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Freefall Art Exhibition


Tue 27 Jun 2017, 10:00am–5:00pm
Wed 28 Jun 2017, 10:00am–5:00pm
Thu 29 Jun 2017, 10:00am–5:00pm
Fri 30 Jun 2017, 10:00am–5:00pm
Sat 1 Jul 2017, 10:00am–5:00pm

Where: Hocken Collections, 90 Anzac Ave, Dunedin, Otago

Restrictions: All Ages

Ticket Information:

  • Admission: Free

Curated to coincide with the Dunedin Writers and Readers Festival (9–14 May), Freefall is an exhibition featuring important works of art from the Hocken Pictorial collections, combined with gems from the Hocken’s holdings of archives, books, ephemera, maps and music, and significant works of art from the Dunedin Public Art Gallery and Special Collections at the University of Otago Library. Freefall offers an opportunity to explore connections between these collections, the creative relationships between artists and writers, and to investigate notions about the look, use and role of image, narrative, words and text in art and print based media.

Predominantly an art exhibition, Freefall features paintings by some of New Zealand’s most important artists, such as Colin McCahon, Ralph Hotere and Joanna Paul, whose friendships and artistic collaborations with writers, spurred an interest in incorporating text and text references in their artworks, and fed into their thinking about the ‘look of the word’, and the use of words in art.

Hocken pictures such as McCahon’s ‘The Wake’ (1958), a series of 16 loose canvases depicting his friend John Caselberg’s poetic lament for his beloved dog, the Great Dane ‘Thor’, will be fully installed for the first time in at least a decade, in keeping with the visual experience the artist intended to create with this work. Other examples of cross disciplinary practice, such as ‘Untitled’ [The stillness of the rose…] 1974-1980, by poet and former Burn’s Fellow Cilla McQueen, and artist Joanna Paul, and works Ralph Hotere whose collaborations with Robert Burns Fellows such as O. E. Middleton, and authors such as Bill Manhire, which culminated in works of art and writing of great sophistication and beauty, will also be in Freefall.

While the Hocken’s rich archive collection contains material, such as diaries, letters and documents, further amplifying the life-worlds, relationships and creative processes between artists and writers, there are too striking examples of unique historic texts, the result of a meeting of cultures, such as Maori Chief Hongi Hika’s writing sample, and the hand-crossed school roll of Maori attending the church missionary society school at Rangihoua in 1816. Although primarily of historical significance, when considered aesthetically, these documents are not only beautiful objects in their own right, but also prompt visual connections that would otherwise not necessarily be made between them, as exampled in the refined use of te tuhi (line) in Hongi Hika’s alphabet lettering, and in Ralph Hotere’s linear works, such as his drawings for Middleton’s ‘The Loners’. Seen together these works show that both Hika and Hotere were masters of the freely drawn line.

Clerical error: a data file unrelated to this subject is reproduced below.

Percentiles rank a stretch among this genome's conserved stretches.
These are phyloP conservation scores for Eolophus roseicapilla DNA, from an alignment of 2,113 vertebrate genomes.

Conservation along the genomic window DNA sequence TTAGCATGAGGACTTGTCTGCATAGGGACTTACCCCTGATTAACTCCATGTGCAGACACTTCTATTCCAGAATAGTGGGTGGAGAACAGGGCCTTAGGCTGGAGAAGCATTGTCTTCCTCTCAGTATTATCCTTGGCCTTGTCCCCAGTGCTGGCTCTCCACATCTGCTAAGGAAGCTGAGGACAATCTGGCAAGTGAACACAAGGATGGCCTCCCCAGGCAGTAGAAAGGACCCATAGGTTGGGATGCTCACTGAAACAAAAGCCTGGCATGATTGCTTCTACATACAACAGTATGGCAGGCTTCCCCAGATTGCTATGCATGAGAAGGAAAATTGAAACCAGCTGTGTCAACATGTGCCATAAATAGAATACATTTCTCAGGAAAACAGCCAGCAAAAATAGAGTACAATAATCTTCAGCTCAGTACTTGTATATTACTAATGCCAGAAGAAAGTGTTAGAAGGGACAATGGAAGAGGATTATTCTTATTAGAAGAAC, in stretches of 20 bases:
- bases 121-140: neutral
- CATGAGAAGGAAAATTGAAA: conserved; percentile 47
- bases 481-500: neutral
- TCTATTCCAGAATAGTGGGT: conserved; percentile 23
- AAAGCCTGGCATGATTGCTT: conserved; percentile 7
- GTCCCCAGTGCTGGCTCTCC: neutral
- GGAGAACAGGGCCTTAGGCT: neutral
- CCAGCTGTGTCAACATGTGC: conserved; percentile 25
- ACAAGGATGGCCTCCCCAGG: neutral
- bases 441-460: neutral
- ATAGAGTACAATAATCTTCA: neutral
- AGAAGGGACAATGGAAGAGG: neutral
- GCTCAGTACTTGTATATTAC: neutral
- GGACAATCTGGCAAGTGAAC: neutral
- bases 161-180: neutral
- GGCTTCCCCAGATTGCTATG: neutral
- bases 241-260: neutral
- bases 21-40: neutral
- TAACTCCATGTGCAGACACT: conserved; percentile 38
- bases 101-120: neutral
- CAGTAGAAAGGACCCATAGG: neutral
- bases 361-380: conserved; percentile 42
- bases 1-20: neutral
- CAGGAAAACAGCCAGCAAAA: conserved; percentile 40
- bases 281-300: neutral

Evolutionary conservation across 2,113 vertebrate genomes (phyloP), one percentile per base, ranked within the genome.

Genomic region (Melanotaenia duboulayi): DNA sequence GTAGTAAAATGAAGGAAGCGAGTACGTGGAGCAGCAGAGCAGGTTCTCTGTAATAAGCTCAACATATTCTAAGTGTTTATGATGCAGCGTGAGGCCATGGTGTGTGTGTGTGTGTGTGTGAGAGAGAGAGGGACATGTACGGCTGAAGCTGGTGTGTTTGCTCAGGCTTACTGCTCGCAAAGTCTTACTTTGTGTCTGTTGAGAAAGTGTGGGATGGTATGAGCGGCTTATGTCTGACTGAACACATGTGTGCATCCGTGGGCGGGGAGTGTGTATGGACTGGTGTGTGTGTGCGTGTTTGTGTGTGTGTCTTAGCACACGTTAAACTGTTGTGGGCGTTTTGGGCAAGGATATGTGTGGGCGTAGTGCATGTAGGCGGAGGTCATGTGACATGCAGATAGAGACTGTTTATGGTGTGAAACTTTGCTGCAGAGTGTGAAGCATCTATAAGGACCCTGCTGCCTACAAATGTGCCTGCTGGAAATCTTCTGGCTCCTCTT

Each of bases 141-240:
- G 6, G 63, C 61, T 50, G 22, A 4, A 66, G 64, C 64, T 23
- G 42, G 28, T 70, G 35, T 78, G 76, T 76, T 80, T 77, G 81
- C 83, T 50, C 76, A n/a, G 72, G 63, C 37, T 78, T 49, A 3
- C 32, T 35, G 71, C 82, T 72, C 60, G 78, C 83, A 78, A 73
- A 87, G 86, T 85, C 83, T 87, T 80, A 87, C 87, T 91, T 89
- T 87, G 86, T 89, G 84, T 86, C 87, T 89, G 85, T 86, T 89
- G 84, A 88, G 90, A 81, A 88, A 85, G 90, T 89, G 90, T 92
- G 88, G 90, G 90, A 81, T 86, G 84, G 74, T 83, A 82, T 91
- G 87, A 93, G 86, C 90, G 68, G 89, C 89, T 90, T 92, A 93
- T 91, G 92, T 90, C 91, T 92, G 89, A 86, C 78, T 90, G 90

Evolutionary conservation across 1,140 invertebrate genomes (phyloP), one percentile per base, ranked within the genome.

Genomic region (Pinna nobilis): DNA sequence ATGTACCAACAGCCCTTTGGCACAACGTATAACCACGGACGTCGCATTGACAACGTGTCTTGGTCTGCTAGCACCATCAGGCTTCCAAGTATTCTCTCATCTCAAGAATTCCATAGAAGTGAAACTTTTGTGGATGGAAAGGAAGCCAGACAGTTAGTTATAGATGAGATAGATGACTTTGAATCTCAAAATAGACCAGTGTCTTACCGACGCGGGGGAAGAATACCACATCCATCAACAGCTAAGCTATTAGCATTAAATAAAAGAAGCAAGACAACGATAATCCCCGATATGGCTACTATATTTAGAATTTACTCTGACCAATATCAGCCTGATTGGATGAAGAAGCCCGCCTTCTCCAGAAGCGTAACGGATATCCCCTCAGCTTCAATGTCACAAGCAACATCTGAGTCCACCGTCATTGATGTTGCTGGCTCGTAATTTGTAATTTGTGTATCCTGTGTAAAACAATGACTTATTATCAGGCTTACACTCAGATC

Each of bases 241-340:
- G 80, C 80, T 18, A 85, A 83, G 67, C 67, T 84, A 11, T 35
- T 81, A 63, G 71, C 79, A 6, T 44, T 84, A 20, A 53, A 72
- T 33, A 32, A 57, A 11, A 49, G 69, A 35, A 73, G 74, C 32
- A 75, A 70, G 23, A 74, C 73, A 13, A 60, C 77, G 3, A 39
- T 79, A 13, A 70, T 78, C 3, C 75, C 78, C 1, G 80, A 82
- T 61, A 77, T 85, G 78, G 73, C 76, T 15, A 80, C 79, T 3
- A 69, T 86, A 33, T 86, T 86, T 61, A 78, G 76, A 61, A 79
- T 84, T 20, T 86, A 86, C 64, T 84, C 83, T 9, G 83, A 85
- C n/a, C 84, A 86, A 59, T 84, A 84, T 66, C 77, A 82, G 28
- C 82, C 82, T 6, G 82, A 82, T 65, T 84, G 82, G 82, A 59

Other striking historic documents include Hone Tuhawaiki’s ‘Declaration of ownership of Robucka [Ruapuke] Island’ (28 March 1840) in which the Chief has hand drawn his moko as his signature, the Rev James Watkin’s ‘Vocabulary of Maori words’, compiled at Waikouaiti 1840–1844, and Munshi Abdullah’s Hikayat Abdullah, c.1843, an early Malay account of Singapore. There is too Frederick Tuckett’s Otago Block Map of 1844, and the original sketch for the map in surveyor J.W. Barnicoat’s notebook.

The exhibition’s curator is Robyn Notman (Head Curator, Pictorial Collections), with curatorial support from Andrea Bell (Curator, Art), and advice from Anna Blackman (Head Curator, Archives), Peter Sime, (Head Curator, Publications), Karen Craw (Curator, Maps) Katherine Milburn (Liaison Librarian, Curator Ephemera) Amanda Mills (Liaison Librarian, Curator Music and AV), Dr Anna Petersen (Curator, Photographs) and Dr Donald Kerr (Special Collections Librarian, University of Otago).

Image: Ralph Hotere, Drawing for O.E. Middleton’s The Loners. No 10 (1972), pen & ink on paper, 305 x 193mm, Hocken Collections, Te Uare Taoka o Hākena, University of Otago. Image reproduction by permission of the Hotere Foundation Trust.

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